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Sports Psychology: How To Help Your Child Succeed At Sports

Posted by: Dr. Granat on April 26, 2008

How To Help Your Child Succeed At Sports


Jay P. Granat, Ph.D.



           Sports play a huge role in our society.  What are some of the things that


parents can do to help their kids to enjoy sports and to succeed at sports?




            Do what you can to make sure that your child is having a positive experience


with coaches and with teammates.  The wrong coach can turn a kid off


 to a sport or to sports in general.  Similarly, conflicts with teammates


 and peer pressure can make sports quite unpleasant.  You need to help


 your child work out these interpersonal issues, and in some instances, you


  will need to intervene or intercede on his or her behalf.





     Try to determine if your child seems better suited for team sports or


for individual sports.  Some kids love the camaraderie of team sports.


Others enjoy competing on their own.  And of course, some kids like both.





      Your children learn a lot by watching and by observing you and your


spouse.  Be sure to model good sportsmanship, grace, gentleness and


integrity on and off the athletic field.  We have all read the horror stories


about violent sports parents who are out of control on the soccer field,


the baseball diamond, in the basketball gym or at the hockey rink.  If you



behave inappropriately at these venues, your children are apt to do the same








        Lots of kids have difficulty managing the busy schedules which


include games, practices, travel, cross training, family activities and


school work.  In many instances, the parents and their kids are spread


quite thin and are quite overwhelmed.


   Help your child to find a balance and make sure that they do not have


too much on their plates.





       Be aware of burn out.   If your child has lost some of his her


enthusiasm and his or her performance has declined, your youngster 


may be burnt out.  Talk with them and see if they need a break, a new


challenge, a different approach to their sport or a new sport.





     Is your child an elite athlete?  Elite athletes often show mature talent and


exceptional drive earl on.  I counsel many athletes who


fall into this category and they usually report loving their sport at an


early age.  They love practice and they usually can compete successfully


with kids who are a few years older than they are. 






        If your child is an elite athlete, you will discover that the age of


specialization has now crept into sports.  While there are some children


who can excel at several sports, most top athletes focus on one today.


     In addition, baseball players don’t just get a baseball coach.  They get a


second base coach, a hitting coach and a pitching coach.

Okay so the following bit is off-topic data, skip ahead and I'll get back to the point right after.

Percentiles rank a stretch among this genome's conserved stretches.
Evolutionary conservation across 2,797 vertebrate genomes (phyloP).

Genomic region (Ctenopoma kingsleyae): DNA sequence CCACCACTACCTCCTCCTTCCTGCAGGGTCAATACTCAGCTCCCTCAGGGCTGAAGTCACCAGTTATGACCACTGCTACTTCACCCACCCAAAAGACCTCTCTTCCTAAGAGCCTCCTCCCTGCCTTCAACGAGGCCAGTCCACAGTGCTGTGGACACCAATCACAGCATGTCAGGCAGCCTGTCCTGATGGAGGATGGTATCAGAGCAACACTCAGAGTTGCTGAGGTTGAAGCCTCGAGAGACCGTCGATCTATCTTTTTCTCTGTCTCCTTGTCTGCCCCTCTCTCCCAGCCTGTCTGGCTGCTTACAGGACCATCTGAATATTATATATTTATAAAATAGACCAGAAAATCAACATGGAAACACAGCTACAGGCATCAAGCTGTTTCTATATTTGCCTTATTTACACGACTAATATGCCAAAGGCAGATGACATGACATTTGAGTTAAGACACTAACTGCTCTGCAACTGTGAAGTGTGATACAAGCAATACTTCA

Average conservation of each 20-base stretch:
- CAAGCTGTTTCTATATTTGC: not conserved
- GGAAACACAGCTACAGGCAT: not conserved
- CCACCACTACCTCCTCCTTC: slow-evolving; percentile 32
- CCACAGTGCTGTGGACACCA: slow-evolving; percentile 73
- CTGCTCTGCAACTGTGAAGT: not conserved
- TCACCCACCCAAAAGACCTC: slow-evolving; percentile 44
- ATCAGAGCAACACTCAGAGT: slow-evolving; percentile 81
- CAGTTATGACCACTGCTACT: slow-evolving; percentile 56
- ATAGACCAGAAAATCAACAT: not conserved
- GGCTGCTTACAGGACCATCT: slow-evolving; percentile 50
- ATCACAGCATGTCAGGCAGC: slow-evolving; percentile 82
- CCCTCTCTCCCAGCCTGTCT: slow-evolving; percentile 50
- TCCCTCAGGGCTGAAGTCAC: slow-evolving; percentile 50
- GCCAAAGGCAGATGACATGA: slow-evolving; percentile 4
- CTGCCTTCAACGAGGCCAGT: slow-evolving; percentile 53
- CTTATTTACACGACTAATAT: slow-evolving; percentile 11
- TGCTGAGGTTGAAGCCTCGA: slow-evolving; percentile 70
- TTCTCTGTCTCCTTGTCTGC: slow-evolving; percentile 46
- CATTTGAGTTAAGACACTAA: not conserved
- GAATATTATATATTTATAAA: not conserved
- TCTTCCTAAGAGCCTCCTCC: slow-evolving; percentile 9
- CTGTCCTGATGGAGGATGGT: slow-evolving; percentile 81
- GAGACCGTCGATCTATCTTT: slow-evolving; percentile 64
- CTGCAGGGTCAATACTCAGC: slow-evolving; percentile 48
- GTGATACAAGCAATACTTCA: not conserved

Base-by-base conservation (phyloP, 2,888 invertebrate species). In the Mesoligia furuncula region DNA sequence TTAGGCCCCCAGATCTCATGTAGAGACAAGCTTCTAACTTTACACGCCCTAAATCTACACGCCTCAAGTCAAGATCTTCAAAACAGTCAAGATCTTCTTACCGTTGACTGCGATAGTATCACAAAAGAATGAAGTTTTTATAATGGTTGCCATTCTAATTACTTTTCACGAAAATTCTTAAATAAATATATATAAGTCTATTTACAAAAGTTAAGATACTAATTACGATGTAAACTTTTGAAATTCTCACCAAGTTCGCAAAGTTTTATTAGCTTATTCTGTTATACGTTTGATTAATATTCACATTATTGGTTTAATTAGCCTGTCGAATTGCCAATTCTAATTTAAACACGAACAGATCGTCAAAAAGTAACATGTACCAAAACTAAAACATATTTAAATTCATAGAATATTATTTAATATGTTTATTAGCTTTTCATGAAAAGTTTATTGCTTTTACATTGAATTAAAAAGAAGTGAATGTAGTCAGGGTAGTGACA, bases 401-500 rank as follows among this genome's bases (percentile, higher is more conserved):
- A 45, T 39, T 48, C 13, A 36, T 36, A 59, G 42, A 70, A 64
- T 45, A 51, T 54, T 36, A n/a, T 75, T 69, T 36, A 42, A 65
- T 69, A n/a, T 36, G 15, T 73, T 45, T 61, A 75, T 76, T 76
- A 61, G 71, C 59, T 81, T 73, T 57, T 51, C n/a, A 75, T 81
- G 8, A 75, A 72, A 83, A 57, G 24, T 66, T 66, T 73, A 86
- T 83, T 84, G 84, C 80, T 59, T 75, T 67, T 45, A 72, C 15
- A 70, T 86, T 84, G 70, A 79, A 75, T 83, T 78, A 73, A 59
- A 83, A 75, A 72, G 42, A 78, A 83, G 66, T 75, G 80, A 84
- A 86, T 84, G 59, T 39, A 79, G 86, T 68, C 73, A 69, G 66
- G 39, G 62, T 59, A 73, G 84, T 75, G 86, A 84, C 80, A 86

If your child wants to achieve a high level of success at sports,


it is important the coach, the youngster and you have a good working


relationship.   I frequently intervene to help everyone to get on the


same page.




           Expect to have different coaches and trainers during the course


of your kid’s athletic career.  This is normal.  Be open to switching because


different coaches teach different things and they call all have a positive impact


on your youngster.  If you and your child and the coach are in constant


friction, something is wrong and it needs to fixed.





        Many young and talented athletes are clueless about the mental


aspects of their sport.  For example, I counseled a very talented tennis


player who knew zero about the strategy of the game and less about


her own psychological strengths and weaknesses.  I was a bit shocked


at how weak her mental skills were, since her mother owned and ran


a successful tennis facility.


          Similarly, I have seen hundreds of very talented young golfers


who can hit the ball great on the range but who fall apart on the course.


          Likewise, many baseball players with great swings can not hit in


game conditions  because they think very poorly about the game, the


count and about themselves when they step up to the plate.


          If you want your child to excel at sports they need to learn to


understand the strategy as well as the internal mental aspects of


their sport.  




         Do whatever you can to teach your child to be relaxed, confident, focused


and optimistic on and off the court.  Show them how to manage the successes


and the setbacks.




Jay P. Granat, Ph.D. is a Psychotherapist and the Founder of  He is the author of a new book, Get Into The Zone In Just One Minute and many other programs for athletes, parents and coaches.

He can be reached at










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